This is a very concise summary of what is required to be "holy." It is not emphasized in traditional Christian literature because it contains a reference to the Sabbaths. We see here a summary of three of the "ten commandments" (or "ten words" as it is in Hebrew). We are to love the Eternal (spiritual), to love our parents (physical), and to keep the Sabbath (take physical time to learn spiritual things). We should not start down the path to false religion; we should not make "molded gods"—even if we do not worship them.

"And if you offer a sacrifice of peace offering to the Lord, you shall offer it of your own free will. It shall be eaten the same day you offer it, and on the next day. And if any remains until the third day, it shall be burned in the fire. And if it is eaten at all on the third day, it is an abomination. It shall not be accepted. Therefore everyone who eats it shall bear his iniquity, because he has profaned the hallowed offering of the Lord; and that person shall be cut off from his people" (Lev 19:5-8).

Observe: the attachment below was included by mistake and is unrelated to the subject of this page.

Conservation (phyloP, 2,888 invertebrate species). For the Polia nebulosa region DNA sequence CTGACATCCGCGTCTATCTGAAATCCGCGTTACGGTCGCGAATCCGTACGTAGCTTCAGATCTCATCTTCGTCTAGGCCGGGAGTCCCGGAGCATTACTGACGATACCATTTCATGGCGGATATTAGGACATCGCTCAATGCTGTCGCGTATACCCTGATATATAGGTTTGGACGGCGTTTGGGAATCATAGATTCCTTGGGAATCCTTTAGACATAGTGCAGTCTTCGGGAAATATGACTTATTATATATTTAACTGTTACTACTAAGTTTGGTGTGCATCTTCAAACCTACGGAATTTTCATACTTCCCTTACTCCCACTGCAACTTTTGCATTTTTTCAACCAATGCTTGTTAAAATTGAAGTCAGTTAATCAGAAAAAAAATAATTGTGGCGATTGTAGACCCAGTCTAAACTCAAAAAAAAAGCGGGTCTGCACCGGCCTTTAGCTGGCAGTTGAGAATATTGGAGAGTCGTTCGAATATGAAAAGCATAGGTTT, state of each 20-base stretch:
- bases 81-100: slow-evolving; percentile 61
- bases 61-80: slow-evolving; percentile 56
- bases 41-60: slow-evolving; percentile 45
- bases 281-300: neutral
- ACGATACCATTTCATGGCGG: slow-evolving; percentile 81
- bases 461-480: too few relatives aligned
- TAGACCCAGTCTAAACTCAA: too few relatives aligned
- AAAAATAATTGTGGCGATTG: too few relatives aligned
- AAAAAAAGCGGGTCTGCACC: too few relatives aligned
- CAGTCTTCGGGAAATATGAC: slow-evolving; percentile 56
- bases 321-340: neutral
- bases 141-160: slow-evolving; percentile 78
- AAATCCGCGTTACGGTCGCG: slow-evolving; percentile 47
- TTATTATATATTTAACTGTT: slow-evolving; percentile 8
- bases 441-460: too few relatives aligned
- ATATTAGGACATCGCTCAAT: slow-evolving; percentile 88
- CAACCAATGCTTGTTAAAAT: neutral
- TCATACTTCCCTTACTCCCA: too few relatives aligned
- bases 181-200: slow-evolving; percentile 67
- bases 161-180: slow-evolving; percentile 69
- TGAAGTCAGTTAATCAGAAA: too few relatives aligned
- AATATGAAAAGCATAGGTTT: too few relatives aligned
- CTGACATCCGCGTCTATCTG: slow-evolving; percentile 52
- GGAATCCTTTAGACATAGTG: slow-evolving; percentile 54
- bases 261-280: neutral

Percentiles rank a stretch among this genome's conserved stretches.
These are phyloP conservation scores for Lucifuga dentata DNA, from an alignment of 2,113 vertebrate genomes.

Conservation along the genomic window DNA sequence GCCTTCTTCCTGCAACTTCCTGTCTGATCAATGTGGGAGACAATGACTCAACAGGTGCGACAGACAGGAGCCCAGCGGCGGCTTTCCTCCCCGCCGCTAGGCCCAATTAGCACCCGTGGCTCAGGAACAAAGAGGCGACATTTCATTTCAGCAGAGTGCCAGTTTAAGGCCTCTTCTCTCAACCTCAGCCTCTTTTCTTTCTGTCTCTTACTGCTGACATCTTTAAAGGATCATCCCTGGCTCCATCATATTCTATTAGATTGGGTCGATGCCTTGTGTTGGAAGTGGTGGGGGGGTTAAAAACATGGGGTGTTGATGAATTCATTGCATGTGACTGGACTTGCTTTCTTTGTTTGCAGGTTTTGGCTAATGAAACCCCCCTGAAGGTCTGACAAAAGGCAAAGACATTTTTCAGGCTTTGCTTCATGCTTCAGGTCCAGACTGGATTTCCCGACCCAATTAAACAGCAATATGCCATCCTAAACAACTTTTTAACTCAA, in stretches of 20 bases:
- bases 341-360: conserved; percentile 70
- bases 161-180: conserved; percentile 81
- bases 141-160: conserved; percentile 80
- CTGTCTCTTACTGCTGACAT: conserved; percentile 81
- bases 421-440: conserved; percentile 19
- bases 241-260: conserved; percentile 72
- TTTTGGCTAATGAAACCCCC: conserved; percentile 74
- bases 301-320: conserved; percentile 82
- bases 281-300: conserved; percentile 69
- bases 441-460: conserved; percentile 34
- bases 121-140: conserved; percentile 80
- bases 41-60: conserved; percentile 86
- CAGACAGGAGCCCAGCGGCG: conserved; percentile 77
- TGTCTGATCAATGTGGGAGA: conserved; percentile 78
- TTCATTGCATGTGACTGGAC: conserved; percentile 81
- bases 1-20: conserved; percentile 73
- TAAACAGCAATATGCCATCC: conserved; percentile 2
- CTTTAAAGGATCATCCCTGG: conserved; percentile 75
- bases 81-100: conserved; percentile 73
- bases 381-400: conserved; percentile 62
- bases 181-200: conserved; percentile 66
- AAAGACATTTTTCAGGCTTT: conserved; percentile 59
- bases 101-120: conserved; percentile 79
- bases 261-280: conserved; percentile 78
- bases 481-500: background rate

While we do not offer "peace offerings," we can learn a great deal about serving the Eternal from the old covenant peace offering (details are in Leviticus 3). The peace offering was to be completely voluntary—no one could command another to do it. The offering could be cattle, sheep or goats, and either male or female—whatever the offeror had or could afford. The priests assisted in removing and burning the inedible parts, but the offeror was free to eat of it on the first and second day. Before refrigeration, cooked meat would spoil after a few days and the Eternal did not want any upset stomachs or sickness associated with offerings to Him.